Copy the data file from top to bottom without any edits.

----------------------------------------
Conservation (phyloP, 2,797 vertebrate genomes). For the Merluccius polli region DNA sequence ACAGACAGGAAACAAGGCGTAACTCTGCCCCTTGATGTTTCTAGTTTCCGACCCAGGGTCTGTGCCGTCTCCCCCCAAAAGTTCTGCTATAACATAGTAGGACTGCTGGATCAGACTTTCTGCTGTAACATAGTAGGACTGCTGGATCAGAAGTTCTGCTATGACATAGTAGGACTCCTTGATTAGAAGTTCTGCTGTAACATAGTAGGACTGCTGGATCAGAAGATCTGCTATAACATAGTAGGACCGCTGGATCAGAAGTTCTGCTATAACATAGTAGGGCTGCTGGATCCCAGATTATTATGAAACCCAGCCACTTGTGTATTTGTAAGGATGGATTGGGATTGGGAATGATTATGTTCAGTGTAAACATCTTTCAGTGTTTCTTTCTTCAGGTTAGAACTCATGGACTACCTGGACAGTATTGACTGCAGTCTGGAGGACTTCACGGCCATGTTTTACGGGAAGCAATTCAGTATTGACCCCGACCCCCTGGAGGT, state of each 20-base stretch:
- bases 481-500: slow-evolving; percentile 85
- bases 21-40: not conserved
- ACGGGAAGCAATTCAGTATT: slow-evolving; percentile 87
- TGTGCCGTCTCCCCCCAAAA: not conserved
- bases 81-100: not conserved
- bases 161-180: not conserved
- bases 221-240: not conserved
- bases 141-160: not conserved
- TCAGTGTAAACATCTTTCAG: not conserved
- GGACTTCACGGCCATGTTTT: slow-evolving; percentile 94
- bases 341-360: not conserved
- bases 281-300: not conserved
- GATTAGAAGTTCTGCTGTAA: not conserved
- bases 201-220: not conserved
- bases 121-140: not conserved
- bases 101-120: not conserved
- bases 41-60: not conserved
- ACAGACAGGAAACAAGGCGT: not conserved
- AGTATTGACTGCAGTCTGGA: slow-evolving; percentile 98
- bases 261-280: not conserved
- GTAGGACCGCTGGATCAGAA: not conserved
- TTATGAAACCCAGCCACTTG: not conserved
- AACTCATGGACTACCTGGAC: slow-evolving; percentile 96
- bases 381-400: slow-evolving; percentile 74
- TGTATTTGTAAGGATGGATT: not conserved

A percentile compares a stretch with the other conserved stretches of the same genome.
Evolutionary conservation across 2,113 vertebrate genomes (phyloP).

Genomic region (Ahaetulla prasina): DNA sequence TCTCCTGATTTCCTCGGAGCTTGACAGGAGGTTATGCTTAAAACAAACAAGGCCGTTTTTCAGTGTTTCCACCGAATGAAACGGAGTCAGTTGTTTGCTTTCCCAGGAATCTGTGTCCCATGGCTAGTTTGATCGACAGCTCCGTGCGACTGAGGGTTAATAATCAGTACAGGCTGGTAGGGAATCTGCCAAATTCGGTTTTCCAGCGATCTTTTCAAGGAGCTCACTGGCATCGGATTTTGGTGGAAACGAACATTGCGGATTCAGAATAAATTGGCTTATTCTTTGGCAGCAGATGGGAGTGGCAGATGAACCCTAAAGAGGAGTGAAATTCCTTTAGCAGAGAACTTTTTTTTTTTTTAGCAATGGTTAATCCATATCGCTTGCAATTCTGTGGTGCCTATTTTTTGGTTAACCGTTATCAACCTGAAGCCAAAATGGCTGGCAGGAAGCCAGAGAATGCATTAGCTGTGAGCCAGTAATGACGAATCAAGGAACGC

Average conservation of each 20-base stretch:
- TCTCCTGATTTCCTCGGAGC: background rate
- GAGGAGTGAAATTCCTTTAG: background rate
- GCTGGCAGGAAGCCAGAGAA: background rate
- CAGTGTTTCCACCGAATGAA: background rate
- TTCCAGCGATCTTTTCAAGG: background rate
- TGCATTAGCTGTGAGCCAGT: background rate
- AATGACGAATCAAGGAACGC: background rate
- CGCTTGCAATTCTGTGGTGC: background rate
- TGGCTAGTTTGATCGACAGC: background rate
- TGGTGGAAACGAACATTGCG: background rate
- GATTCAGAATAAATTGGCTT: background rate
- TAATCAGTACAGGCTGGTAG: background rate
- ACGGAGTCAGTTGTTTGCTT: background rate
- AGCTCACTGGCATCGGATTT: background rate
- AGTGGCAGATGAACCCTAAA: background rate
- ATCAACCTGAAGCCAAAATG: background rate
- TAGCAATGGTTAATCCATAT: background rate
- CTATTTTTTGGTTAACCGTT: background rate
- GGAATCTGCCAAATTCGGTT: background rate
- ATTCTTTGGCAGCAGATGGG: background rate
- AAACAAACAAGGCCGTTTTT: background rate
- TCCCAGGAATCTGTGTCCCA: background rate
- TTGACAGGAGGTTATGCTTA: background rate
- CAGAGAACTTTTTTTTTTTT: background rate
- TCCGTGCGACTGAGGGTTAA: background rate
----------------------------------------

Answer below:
Conservation (phyloP, 2,797 vertebrate genomes). For the Merluccius polli region DNA sequence ACAGACAGGAAACAAGGCGTAACTCTGCCCCTTGATGTTTCTAGTTTCCGACCCAGGGTCTGTGCCGTCTCCCCCCAAAAGTTCTGCTATAACATAGTAGGACTGCTGGATCAGACTTTCTGCTGTAACATAGTAGGACTGCTGGATCAGAAGTTCTGCTATGACATAGTAGGACTCCTTGATTAGAAGTTCTGCTGTAACATAGTAGGACTGCTGGATCAGAAGATCTGCTATAACATAGTAGGACCGCTGGATCAGAAGTTCTGCTATAACATAGTAGGGCTGCTGGATCCCAGATTATTATGAAACCCAGCCACTTGTGTATTTGTAAGGATGGATTGGGATTGGGAATGATTATGTTCAGTGTAAACATCTTTCAGTGTTTCTTTCTTCAGGTTAGAACTCATGGACTACCTGGACAGTATTGACTGCAGTCTGGAGGACTTCACGGCCATGTTTTACGGGAAGCAATTCAGTATTGACCCCGACCCCCTGGAGGT, state of each 20-base stretch:
- bases 481-500: slow-evolving; percentile 85
- bases 21-40: not conserved
- ACGGGAAGCAATTCAGTATT: slow-evolving; percentile 87
- TGTGCCGTCTCCCCCCAAAA: not conserved
- bases 81-100: not conserved
- bases 161-180: not conserved
- bases 221-240: not conserved
- bases 141-160: not conserved
- TCAGTGTAAACATCTTTCAG: not conserved
- GGACTTCACGGCCATGTTTT: slow-evolving; percentile 94
- bases 341-360: not conserved
- bases 281-300: not conserved
- GATTAGAAGTTCTGCTGTAA: not conserved
- bases 201-220: not conserved
- bases 121-140: not conserved
- bases 101-120: not conserved
- bases 41-60: not conserved
- ACAGACAGGAAACAAGGCGT: not conserved
- AGTATTGACTGCAGTCTGGA: slow-evolving; percentile 98
- bases 261-280: not conserved
- GTAGGACCGCTGGATCAGAA: not conserved
- TTATGAAACCCAGCCACTTG: not conserved
- AACTCATGGACTACCTGGAC: slow-evolving; percentile 96
- bases 381-400: slow-evolving; percentile 74
- TGTATTTGTAAGGATGGATT: not conserved

A percentile compares a stretch with the other conserved stretches of the same genome.
Evolutionary conservation across 2,113 vertebrate genomes (phyloP).

Genomic region (Ahaetulla prasina): DNA sequence TCTCCTGATTTCCTCGGAGCTTGACAGGAGGTTATGCTTAAAACAAACAAGGCCGTTTTTCAGTGTTTCCACCGAATGAAACGGAGTCAGTTGTTTGCTTTCCCAGGAATCTGTGTCCCATGGCTAGTTTGATCGACAGCTCCGTGCGACTGAGGGTTAATAATCAGTACAGGCTGGTAGGGAATCTGCCAAATTCGGTTTTCCAGCGATCTTTTCAAGGAGCTCACTGGCATCGGATTTTGGTGGAAACGAACATTGCGGATTCAGAATAAATTGGCTTATTCTTTGGCAGCAGATGGGAGTGGCAGATGAACCCTAAAGAGGAGTGAAATTCCTTTAGCAGAGAACTTTTTTTTTTTTTAGCAATGGTTAATCCATATCGCTTGCAATTCTGTGGTGCCTATTTTTTGGTTAACCGTTATCAACCTGAAGCCAAAATGGCTGGCAGGAAGCCAGAGAATGCATTAGCTGTGAGCCAGTAATGACGAATCAAGGAACGC

Average conservation of each 20-base stretch:
- TCTCCTGATTTCCTCGGAGC: background rate
- GAGGAGTGAAATTCCTTTAG: background rate
- GCTGGCAGGAAGCCAGAGAA: background rate
- CAGTGTTTCCACCGAATGAA: background rate
- TTCCAGCGATCTTTTCAAGG: background rate
- TGCATTAGCTGTGAGCCAGT: background rate
- AATGACGAATCAAGGAACGC: background rate
- CGCTTGCAATTCTGTGGTGC: background rate
- TGGCTAGTTTGATCGACAGC: background rate
- TGGTGGAAACGAACATTGCG: background rate
- GATTCAGAATAAATTGGCTT: background rate
- TAATCAGTACAGGCTGGTAG: background rate
- ACGGAGTCAGTTGTTTGCTT: background rate
- AGCTCACTGGCATCGGATTT: background rate
- AGTGGCAGATGAACCCTAAA: background rate
- ATCAACCTGAAGCCAAAATG: background rate
- TAGCAATGGTTAATCCATAT: background rate
- CTATTTTTTGGTTAACCGTT: background rate
- GGAATCTGCCAAATTCGGTT: background rate
- ATTCTTTGGCAGCAGATGGG: background rate
- AAACAAACAAGGCCGTTTTT: background rate
- TCCCAGGAATCTGTGTCCCA: background rate
- TTGACAGGAGGTTATGCTTA: background rate
- CAGAGAACTTTTTTTTTTTT: background rate
- TCCGTGCGACTGAGGGTTAA: background rate